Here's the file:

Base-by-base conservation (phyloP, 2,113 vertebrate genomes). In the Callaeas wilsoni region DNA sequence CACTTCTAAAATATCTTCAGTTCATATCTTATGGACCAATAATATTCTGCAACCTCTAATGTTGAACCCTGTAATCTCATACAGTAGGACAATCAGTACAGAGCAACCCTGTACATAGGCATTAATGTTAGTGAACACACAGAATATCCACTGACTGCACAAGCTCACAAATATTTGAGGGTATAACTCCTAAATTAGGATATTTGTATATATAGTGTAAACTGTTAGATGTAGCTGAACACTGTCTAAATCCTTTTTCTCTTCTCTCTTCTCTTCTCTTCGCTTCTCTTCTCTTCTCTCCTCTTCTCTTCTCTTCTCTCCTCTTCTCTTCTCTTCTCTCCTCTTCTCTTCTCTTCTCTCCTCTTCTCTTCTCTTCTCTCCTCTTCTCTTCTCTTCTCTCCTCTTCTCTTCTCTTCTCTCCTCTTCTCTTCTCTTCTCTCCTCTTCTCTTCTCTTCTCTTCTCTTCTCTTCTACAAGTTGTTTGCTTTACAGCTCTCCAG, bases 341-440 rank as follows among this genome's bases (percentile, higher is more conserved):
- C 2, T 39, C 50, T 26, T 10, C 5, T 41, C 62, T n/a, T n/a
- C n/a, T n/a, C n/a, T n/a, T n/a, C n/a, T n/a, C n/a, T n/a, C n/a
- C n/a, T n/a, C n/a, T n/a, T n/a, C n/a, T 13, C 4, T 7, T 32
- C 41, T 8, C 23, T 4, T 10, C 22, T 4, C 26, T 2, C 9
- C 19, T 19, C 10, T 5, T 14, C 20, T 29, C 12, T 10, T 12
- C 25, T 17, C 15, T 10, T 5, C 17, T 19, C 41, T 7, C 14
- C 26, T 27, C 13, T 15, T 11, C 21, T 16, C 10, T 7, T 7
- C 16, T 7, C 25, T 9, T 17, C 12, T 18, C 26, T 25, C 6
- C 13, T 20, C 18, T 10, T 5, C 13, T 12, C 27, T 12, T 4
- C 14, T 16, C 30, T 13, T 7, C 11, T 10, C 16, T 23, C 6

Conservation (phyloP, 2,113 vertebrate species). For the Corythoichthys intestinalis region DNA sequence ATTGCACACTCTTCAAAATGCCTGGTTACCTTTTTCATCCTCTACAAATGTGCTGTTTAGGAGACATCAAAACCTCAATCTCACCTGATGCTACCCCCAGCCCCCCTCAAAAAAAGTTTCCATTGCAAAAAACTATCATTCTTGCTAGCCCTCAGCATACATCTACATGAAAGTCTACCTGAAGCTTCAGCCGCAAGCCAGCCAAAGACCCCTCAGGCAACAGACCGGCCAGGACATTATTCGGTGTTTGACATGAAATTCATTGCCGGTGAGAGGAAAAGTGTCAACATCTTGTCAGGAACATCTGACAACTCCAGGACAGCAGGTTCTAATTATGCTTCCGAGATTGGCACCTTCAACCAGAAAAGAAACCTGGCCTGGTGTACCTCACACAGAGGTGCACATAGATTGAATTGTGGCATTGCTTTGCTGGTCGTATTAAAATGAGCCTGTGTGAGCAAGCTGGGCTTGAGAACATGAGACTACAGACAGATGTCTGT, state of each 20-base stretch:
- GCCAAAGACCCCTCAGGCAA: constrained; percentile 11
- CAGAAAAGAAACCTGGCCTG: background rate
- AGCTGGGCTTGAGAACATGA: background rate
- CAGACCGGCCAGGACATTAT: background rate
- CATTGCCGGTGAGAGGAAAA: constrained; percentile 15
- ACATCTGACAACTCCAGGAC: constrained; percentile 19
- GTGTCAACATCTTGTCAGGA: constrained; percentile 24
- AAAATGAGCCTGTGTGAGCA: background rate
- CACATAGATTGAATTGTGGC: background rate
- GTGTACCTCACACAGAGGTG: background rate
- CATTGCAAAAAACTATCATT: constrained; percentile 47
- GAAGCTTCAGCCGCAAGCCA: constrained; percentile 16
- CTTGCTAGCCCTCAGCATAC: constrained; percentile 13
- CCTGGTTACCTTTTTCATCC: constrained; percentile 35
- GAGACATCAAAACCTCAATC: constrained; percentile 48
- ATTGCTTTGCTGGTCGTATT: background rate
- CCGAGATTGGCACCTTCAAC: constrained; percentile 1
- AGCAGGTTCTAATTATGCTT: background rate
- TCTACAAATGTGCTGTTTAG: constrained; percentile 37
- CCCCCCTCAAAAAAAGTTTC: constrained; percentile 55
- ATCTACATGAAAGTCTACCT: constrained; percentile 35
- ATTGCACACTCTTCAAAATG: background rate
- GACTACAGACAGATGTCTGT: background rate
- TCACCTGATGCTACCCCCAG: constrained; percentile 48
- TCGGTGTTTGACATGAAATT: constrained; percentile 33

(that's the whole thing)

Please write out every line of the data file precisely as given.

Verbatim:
Base-by-base conservation (phyloP, 2,113 vertebrate genomes). In the Callaeas wilsoni region DNA sequence CACTTCTAAAATATCTTCAGTTCATATCTTATGGACCAATAATATTCTGCAACCTCTAATGTTGAACCCTGTAATCTCATACAGTAGGACAATCAGTACAGAGCAACCCTGTACATAGGCATTAATGTTAGTGAACACACAGAATATCCACTGACTGCACAAGCTCACAAATATTTGAGGGTATAACTCCTAAATTAGGATATTTGTATATATAGTGTAAACTGTTAGATGTAGCTGAACACTGTCTAAATCCTTTTTCTCTTCTCTCTTCTCTTCTCTTCGCTTCTCTTCTCTTCTCTCCTCTTCTCTTCTCTTCTCTCCTCTTCTCTTCTCTTCTCTCCTCTTCTCTTCTCTTCTCTCCTCTTCTCTTCTCTTCTCTCCTCTTCTCTTCTCTTCTCTCCTCTTCTCTTCTCTTCTCTCCTCTTCTCTTCTCTTCTCTCCTCTTCTCTTCTCTTCTCTTCTCTTCTCTTCTACAAGTTGTTTGCTTTACAGCTCTCCAG, bases 341-440 rank as follows among this genome's bases (percentile, higher is more conserved):
- C 2, T 39, C 50, T 26, T 10, C 5, T 41, C 62, T n/a, T n/a
- C n/a, T n/a, C n/a, T n/a, T n/a, C n/a, T n/a, C n/a, T n/a, C n/a
- C n/a, T n/a, C n/a, T n/a, T n/a, C n/a, T 13, C 4, T 7, T 32
- C 41, T 8, C 23, T 4, T 10, C 22, T 4, C 26, T 2, C 9
- C 19, T 19, C 10, T 5, T 14, C 20, T 29, C 12, T 10, T 12
- C 25, T 17, C 15, T 10, T 5, C 17, T 19, C 41, T 7, C 14
- C 26, T 27, C 13, T 15, T 11, C 21, T 16, C 10, T 7, T 7
- C 16, T 7, C 25, T 9, T 17, C 12, T 18, C 26, T 25, C 6
- C 13, T 20, C 18, T 10, T 5, C 13, T 12, C 27, T 12, T 4
- C 14, T 16, C 30, T 13, T 7, C 11, T 10, C 16, T 23, C 6

Conservation (phyloP, 2,113 vertebrate species). For the Corythoichthys intestinalis region DNA sequence ATTGCACACTCTTCAAAATGCCTGGTTACCTTTTTCATCCTCTACAAATGTGCTGTTTAGGAGACATCAAAACCTCAATCTCACCTGATGCTACCCCCAGCCCCCCTCAAAAAAAGTTTCCATTGCAAAAAACTATCATTCTTGCTAGCCCTCAGCATACATCTACATGAAAGTCTACCTGAAGCTTCAGCCGCAAGCCAGCCAAAGACCCCTCAGGCAACAGACCGGCCAGGACATTATTCGGTGTTTGACATGAAATTCATTGCCGGTGAGAGGAAAAGTGTCAACATCTTGTCAGGAACATCTGACAACTCCAGGACAGCAGGTTCTAATTATGCTTCCGAGATTGGCACCTTCAACCAGAAAAGAAACCTGGCCTGGTGTACCTCACACAGAGGTGCACATAGATTGAATTGTGGCATTGCTTTGCTGGTCGTATTAAAATGAGCCTGTGTGAGCAAGCTGGGCTTGAGAACATGAGACTACAGACAGATGTCTGT, state of each 20-base stretch:
- GCCAAAGACCCCTCAGGCAA: constrained; percentile 11
- CAGAAAAGAAACCTGGCCTG: background rate
- AGCTGGGCTTGAGAACATGA: background rate
- CAGACCGGCCAGGACATTAT: background rate
- CATTGCCGGTGAGAGGAAAA: constrained; percentile 15
- ACATCTGACAACTCCAGGAC: constrained; percentile 19
- GTGTCAACATCTTGTCAGGA: constrained; percentile 24
- AAAATGAGCCTGTGTGAGCA: background rate
- CACATAGATTGAATTGTGGC: background rate
- GTGTACCTCACACAGAGGTG: background rate
- CATTGCAAAAAACTATCATT: constrained; percentile 47
- GAAGCTTCAGCCGCAAGCCA: constrained; percentile 16
- CTTGCTAGCCCTCAGCATAC: constrained; percentile 13
- CCTGGTTACCTTTTTCATCC: constrained; percentile 35
- GAGACATCAAAACCTCAATC: constrained; percentile 48
- ATTGCTTTGCTGGTCGTATT: background rate
- CCGAGATTGGCACCTTCAAC: constrained; percentile 1
- AGCAGGTTCTAATTATGCTT: background rate
- TCTACAAATGTGCTGTTTAG: constrained; percentile 37
- CCCCCCTCAAAAAAAGTTTC: constrained; percentile 55
- ATCTACATGAAAGTCTACCT: constrained; percentile 35
- ATTGCACACTCTTCAAAATG: background rate
- GACTACAGACAGATGTCTGT: background rate
- TCACCTGATGCTACCCCCAG: constrained; percentile 48
- TCGGTGTTTGACATGAAATT: constrained; percentile 33